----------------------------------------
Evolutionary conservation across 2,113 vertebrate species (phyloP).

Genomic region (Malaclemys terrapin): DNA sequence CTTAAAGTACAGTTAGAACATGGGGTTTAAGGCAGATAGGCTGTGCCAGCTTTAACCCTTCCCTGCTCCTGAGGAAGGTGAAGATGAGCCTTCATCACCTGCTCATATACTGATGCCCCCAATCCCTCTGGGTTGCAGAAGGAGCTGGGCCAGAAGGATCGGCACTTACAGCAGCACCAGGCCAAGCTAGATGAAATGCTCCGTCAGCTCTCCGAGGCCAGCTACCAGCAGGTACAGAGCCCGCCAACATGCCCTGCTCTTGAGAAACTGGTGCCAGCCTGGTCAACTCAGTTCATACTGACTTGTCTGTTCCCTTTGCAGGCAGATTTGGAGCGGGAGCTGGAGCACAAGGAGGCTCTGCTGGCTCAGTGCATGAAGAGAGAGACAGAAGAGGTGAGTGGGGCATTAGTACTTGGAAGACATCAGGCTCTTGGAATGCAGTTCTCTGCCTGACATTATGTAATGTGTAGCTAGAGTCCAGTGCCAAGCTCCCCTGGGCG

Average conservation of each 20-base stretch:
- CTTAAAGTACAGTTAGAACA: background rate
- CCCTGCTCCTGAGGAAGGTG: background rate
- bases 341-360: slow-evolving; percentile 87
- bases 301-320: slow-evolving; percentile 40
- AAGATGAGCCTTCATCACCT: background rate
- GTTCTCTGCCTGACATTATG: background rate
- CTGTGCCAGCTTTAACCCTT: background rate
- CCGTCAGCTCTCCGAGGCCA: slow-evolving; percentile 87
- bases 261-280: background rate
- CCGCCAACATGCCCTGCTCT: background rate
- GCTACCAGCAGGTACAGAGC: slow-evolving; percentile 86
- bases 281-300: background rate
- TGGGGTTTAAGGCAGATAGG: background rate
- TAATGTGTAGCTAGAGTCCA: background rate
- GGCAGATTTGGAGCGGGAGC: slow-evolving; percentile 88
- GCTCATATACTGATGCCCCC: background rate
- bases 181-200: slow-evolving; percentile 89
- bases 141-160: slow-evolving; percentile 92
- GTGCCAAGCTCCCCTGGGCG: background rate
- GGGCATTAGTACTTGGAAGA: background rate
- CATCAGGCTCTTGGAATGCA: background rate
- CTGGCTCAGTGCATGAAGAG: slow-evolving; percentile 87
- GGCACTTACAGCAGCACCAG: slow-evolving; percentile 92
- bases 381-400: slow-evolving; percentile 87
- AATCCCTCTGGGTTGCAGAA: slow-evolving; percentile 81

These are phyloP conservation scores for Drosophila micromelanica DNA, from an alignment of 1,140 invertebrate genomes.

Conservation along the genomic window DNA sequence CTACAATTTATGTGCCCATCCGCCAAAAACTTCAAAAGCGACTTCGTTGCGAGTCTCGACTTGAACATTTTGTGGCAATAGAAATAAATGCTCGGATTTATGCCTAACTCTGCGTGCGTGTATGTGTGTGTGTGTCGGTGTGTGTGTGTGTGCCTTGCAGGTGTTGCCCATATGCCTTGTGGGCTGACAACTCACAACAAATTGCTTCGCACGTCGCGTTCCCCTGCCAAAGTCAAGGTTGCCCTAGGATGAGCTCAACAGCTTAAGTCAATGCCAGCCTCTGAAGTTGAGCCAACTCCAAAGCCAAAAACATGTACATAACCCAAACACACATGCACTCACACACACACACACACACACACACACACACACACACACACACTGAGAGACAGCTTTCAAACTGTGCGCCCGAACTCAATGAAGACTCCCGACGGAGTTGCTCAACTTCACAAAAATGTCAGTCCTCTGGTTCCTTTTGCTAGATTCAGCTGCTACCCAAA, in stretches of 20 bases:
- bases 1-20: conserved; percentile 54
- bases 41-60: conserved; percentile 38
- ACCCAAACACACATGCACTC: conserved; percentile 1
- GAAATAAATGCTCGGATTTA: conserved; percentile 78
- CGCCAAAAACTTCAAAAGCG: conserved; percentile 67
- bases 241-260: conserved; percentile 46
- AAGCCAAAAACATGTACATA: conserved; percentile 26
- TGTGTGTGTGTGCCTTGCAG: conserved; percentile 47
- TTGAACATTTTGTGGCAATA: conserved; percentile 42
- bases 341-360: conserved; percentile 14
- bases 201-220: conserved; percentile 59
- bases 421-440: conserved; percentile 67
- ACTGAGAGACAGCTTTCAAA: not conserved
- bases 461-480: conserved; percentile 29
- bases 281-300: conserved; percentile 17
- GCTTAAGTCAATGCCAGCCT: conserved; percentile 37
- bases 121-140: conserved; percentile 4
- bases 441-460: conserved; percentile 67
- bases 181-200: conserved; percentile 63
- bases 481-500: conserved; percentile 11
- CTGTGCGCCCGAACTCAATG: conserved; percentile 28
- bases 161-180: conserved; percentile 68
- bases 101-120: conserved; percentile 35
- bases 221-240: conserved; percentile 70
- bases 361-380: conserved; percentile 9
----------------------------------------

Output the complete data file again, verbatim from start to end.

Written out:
Evolutionary conservation across 2,113 vertebrate species (phyloP).

Genomic region (Malaclemys terrapin): DNA sequence CTTAAAGTACAGTTAGAACATGGGGTTTAAGGCAGATAGGCTGTGCCAGCTTTAACCCTTCCCTGCTCCTGAGGAAGGTGAAGATGAGCCTTCATCACCTGCTCATATACTGATGCCCCCAATCCCTCTGGGTTGCAGAAGGAGCTGGGCCAGAAGGATCGGCACTTACAGCAGCACCAGGCCAAGCTAGATGAAATGCTCCGTCAGCTCTCCGAGGCCAGCTACCAGCAGGTACAGAGCCCGCCAACATGCCCTGCTCTTGAGAAACTGGTGCCAGCCTGGTCAACTCAGTTCATACTGACTTGTCTGTTCCCTTTGCAGGCAGATTTGGAGCGGGAGCTGGAGCACAAGGAGGCTCTGCTGGCTCAGTGCATGAAGAGAGAGACAGAAGAGGTGAGTGGGGCATTAGTACTTGGAAGACATCAGGCTCTTGGAATGCAGTTCTCTGCCTGACATTATGTAATGTGTAGCTAGAGTCCAGTGCCAAGCTCCCCTGGGCG

Average conservation of each 20-base stretch:
- CTTAAAGTACAGTTAGAACA: background rate
- CCCTGCTCCTGAGGAAGGTG: background rate
- bases 341-360: slow-evolving; percentile 87
- bases 301-320: slow-evolving; percentile 40
- AAGATGAGCCTTCATCACCT: background rate
- GTTCTCTGCCTGACATTATG: background rate
- CTGTGCCAGCTTTAACCCTT: background rate
- CCGTCAGCTCTCCGAGGCCA: slow-evolving; percentile 87
- bases 261-280: background rate
- CCGCCAACATGCCCTGCTCT: background rate
- GCTACCAGCAGGTACAGAGC: slow-evolving; percentile 86
- bases 281-300: background rate
- TGGGGTTTAAGGCAGATAGG: background rate
- TAATGTGTAGCTAGAGTCCA: background rate
- GGCAGATTTGGAGCGGGAGC: slow-evolving; percentile 88
- GCTCATATACTGATGCCCCC: background rate
- bases 181-200: slow-evolving; percentile 89
- bases 141-160: slow-evolving; percentile 92
- GTGCCAAGCTCCCCTGGGCG: background rate
- GGGCATTAGTACTTGGAAGA: background rate
- CATCAGGCTCTTGGAATGCA: background rate
- CTGGCTCAGTGCATGAAGAG: slow-evolving; percentile 87
- GGCACTTACAGCAGCACCAG: slow-evolving; percentile 92
- bases 381-400: slow-evolving; percentile 87
- AATCCCTCTGGGTTGCAGAA: slow-evolving; percentile 81

These are phyloP conservation scores for Drosophila micromelanica DNA, from an alignment of 1,140 invertebrate genomes.

Conservation along the genomic window DNA sequence CTACAATTTATGTGCCCATCCGCCAAAAACTTCAAAAGCGACTTCGTTGCGAGTCTCGACTTGAACATTTTGTGGCAATAGAAATAAATGCTCGGATTTATGCCTAACTCTGCGTGCGTGTATGTGTGTGTGTGTCGGTGTGTGTGTGTGTGCCTTGCAGGTGTTGCCCATATGCCTTGTGGGCTGACAACTCACAACAAATTGCTTCGCACGTCGCGTTCCCCTGCCAAAGTCAAGGTTGCCCTAGGATGAGCTCAACAGCTTAAGTCAATGCCAGCCTCTGAAGTTGAGCCAACTCCAAAGCCAAAAACATGTACATAACCCAAACACACATGCACTCACACACACACACACACACACACACACACACACACACACACACTGAGAGACAGCTTTCAAACTGTGCGCCCGAACTCAATGAAGACTCCCGACGGAGTTGCTCAACTTCACAAAAATGTCAGTCCTCTGGTTCCTTTTGCTAGATTCAGCTGCTACCCAAA, in stretches of 20 bases:
- bases 1-20: conserved; percentile 54
- bases 41-60: conserved; percentile 38
- ACCCAAACACACATGCACTC: conserved; percentile 1
- GAAATAAATGCTCGGATTTA: conserved; percentile 78
- CGCCAAAAACTTCAAAAGCG: conserved; percentile 67
- bases 241-260: conserved; percentile 46
- AAGCCAAAAACATGTACATA: conserved; percentile 26
- TGTGTGTGTGTGCCTTGCAG: conserved; percentile 47
- TTGAACATTTTGTGGCAATA: conserved; percentile 42
- bases 341-360: conserved; percentile 14
- bases 201-220: conserved; percentile 59
- bases 421-440: conserved; percentile 67
- ACTGAGAGACAGCTTTCAAA: not conserved
- bases 461-480: conserved; percentile 29
- bases 281-300: conserved; percentile 17
- GCTTAAGTCAATGCCAGCCT: conserved; percentile 37
- bases 121-140: conserved; percentile 4
- bases 441-460: conserved; percentile 67
- bases 181-200: conserved; percentile 63
- bases 481-500: conserved; percentile 11
- CTGTGCGCCCGAACTCAATG: conserved; percentile 28
- bases 161-180: conserved; percentile 68
- bases 101-120: conserved; percentile 35
- bases 221-240: conserved; percentile 70
- bases 361-380: conserved; percentile 9